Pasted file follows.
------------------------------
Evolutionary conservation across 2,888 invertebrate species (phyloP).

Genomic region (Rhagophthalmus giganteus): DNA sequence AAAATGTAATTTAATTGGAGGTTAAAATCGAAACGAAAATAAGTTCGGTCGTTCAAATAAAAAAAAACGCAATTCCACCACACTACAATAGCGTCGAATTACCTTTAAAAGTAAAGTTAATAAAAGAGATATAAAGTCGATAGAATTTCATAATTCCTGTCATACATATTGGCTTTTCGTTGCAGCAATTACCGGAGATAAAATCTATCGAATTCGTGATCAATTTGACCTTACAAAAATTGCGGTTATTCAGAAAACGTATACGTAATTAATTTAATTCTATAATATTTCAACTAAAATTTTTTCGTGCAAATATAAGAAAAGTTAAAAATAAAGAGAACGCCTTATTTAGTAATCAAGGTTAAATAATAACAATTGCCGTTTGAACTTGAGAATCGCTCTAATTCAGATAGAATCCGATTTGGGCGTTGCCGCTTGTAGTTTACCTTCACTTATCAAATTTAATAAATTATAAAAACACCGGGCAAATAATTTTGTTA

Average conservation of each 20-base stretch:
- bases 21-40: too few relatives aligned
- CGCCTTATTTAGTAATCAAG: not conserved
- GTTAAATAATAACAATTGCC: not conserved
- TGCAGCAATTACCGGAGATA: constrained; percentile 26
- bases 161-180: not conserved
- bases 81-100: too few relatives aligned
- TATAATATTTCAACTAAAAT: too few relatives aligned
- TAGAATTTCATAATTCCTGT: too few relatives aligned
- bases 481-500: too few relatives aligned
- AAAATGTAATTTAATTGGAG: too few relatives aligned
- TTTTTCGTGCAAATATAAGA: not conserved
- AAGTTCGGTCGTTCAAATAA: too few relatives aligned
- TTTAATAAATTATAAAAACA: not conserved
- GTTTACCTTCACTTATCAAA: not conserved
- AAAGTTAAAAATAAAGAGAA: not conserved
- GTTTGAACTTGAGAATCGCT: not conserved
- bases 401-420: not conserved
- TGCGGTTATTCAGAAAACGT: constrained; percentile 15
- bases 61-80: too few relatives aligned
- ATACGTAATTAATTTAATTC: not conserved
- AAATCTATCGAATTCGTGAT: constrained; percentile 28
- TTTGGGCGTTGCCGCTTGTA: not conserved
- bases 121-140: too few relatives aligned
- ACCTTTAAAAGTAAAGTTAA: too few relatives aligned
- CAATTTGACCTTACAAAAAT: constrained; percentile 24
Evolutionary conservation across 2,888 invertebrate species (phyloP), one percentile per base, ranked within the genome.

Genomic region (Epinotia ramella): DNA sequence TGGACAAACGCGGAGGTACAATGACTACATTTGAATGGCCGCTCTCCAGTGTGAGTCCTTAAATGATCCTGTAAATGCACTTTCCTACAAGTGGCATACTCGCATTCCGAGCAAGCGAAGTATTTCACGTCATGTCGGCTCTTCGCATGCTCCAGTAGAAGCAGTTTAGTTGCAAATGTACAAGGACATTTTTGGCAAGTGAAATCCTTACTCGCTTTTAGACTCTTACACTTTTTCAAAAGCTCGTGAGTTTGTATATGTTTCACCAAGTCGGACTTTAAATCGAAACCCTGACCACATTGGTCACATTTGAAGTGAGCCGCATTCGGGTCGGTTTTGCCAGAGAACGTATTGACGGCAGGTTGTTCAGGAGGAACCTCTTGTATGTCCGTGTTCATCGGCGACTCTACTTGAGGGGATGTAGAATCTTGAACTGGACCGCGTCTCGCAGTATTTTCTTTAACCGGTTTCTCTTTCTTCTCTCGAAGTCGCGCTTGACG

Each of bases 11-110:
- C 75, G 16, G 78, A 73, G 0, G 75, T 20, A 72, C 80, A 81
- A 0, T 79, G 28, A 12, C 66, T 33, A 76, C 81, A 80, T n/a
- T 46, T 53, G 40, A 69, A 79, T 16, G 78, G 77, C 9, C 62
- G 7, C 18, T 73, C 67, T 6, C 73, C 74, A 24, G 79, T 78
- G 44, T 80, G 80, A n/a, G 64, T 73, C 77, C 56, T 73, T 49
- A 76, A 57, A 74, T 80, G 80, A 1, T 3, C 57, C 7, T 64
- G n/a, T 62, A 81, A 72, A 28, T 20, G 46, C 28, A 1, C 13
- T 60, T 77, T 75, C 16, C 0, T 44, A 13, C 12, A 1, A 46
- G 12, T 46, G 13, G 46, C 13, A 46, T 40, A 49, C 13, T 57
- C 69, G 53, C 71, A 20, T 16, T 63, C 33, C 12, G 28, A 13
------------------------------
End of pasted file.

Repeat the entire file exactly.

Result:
Evolutionary conservation across 2,888 invertebrate species (phyloP).

Genomic region (Rhagophthalmus giganteus): DNA sequence AAAATGTAATTTAATTGGAGGTTAAAATCGAAACGAAAATAAGTTCGGTCGTTCAAATAAAAAAAAACGCAATTCCACCACACTACAATAGCGTCGAATTACCTTTAAAAGTAAAGTTAATAAAAGAGATATAAAGTCGATAGAATTTCATAATTCCTGTCATACATATTGGCTTTTCGTTGCAGCAATTACCGGAGATAAAATCTATCGAATTCGTGATCAATTTGACCTTACAAAAATTGCGGTTATTCAGAAAACGTATACGTAATTAATTTAATTCTATAATATTTCAACTAAAATTTTTTCGTGCAAATATAAGAAAAGTTAAAAATAAAGAGAACGCCTTATTTAGTAATCAAGGTTAAATAATAACAATTGCCGTTTGAACTTGAGAATCGCTCTAATTCAGATAGAATCCGATTTGGGCGTTGCCGCTTGTAGTTTACCTTCACTTATCAAATTTAATAAATTATAAAAACACCGGGCAAATAATTTTGTTA

Average conservation of each 20-base stretch:
- bases 21-40: too few relatives aligned
- CGCCTTATTTAGTAATCAAG: not conserved
- GTTAAATAATAACAATTGCC: not conserved
- TGCAGCAATTACCGGAGATA: constrained; percentile 26
- bases 161-180: not conserved
- bases 81-100: too few relatives aligned
- TATAATATTTCAACTAAAAT: too few relatives aligned
- TAGAATTTCATAATTCCTGT: too few relatives aligned
- bases 481-500: too few relatives aligned
- AAAATGTAATTTAATTGGAG: too few relatives aligned
- TTTTTCGTGCAAATATAAGA: not conserved
- AAGTTCGGTCGTTCAAATAA: too few relatives aligned
- TTTAATAAATTATAAAAACA: not conserved
- GTTTACCTTCACTTATCAAA: not conserved
- AAAGTTAAAAATAAAGAGAA: not conserved
- GTTTGAACTTGAGAATCGCT: not conserved
- bases 401-420: not conserved
- TGCGGTTATTCAGAAAACGT: constrained; percentile 15
- bases 61-80: too few relatives aligned
- ATACGTAATTAATTTAATTC: not conserved
- AAATCTATCGAATTCGTGAT: constrained; percentile 28
- TTTGGGCGTTGCCGCTTGTA: not conserved
- bases 121-140: too few relatives aligned
- ACCTTTAAAAGTAAAGTTAA: too few relatives aligned
- CAATTTGACCTTACAAAAAT: constrained; percentile 24
Evolutionary conservation across 2,888 invertebrate species (phyloP), one percentile per base, ranked within the genome.

Genomic region (Epinotia ramella): DNA sequence TGGACAAACGCGGAGGTACAATGACTACATTTGAATGGCCGCTCTCCAGTGTGAGTCCTTAAATGATCCTGTAAATGCACTTTCCTACAAGTGGCATACTCGCATTCCGAGCAAGCGAAGTATTTCACGTCATGTCGGCTCTTCGCATGCTCCAGTAGAAGCAGTTTAGTTGCAAATGTACAAGGACATTTTTGGCAAGTGAAATCCTTACTCGCTTTTAGACTCTTACACTTTTTCAAAAGCTCGTGAGTTTGTATATGTTTCACCAAGTCGGACTTTAAATCGAAACCCTGACCACATTGGTCACATTTGAAGTGAGCCGCATTCGGGTCGGTTTTGCCAGAGAACGTATTGACGGCAGGTTGTTCAGGAGGAACCTCTTGTATGTCCGTGTTCATCGGCGACTCTACTTGAGGGGATGTAGAATCTTGAACTGGACCGCGTCTCGCAGTATTTTCTTTAACCGGTTTCTCTTTCTTCTCTCGAAGTCGCGCTTGACG

Each of bases 11-110:
- C 75, G 16, G 78, A 73, G 0, G 75, T 20, A 72, C 80, A 81
- A 0, T 79, G 28, A 12, C 66, T 33, A 76, C 81, A 80, T n/a
- T 46, T 53, G 40, A 69, A 79, T 16, G 78, G 77, C 9, C 62
- G 7, C 18, T 73, C 67, T 6, C 73, C 74, A 24, G 79, T 78
- G 44, T 80, G 80, A n/a, G 64, T 73, C 77, C 56, T 73, T 49
- A 76, A 57, A 74, T 80, G 80, A 1, T 3, C 57, C 7, T 64
- G n/a, T 62, A 81, A 72, A 28, T 20, G 46, C 28, A 1, C 13
- T 60, T 77, T 75, C 16, C 0, T 44, A 13, C 12, A 1, A 46
- G 12, T 46, G 13, G 46, C 13, A 46, T 40, A 49, C 13, T 57
- C 69, G 53, C 71, A 20, T 16, T 63, C 33, C 12, G 28, A 13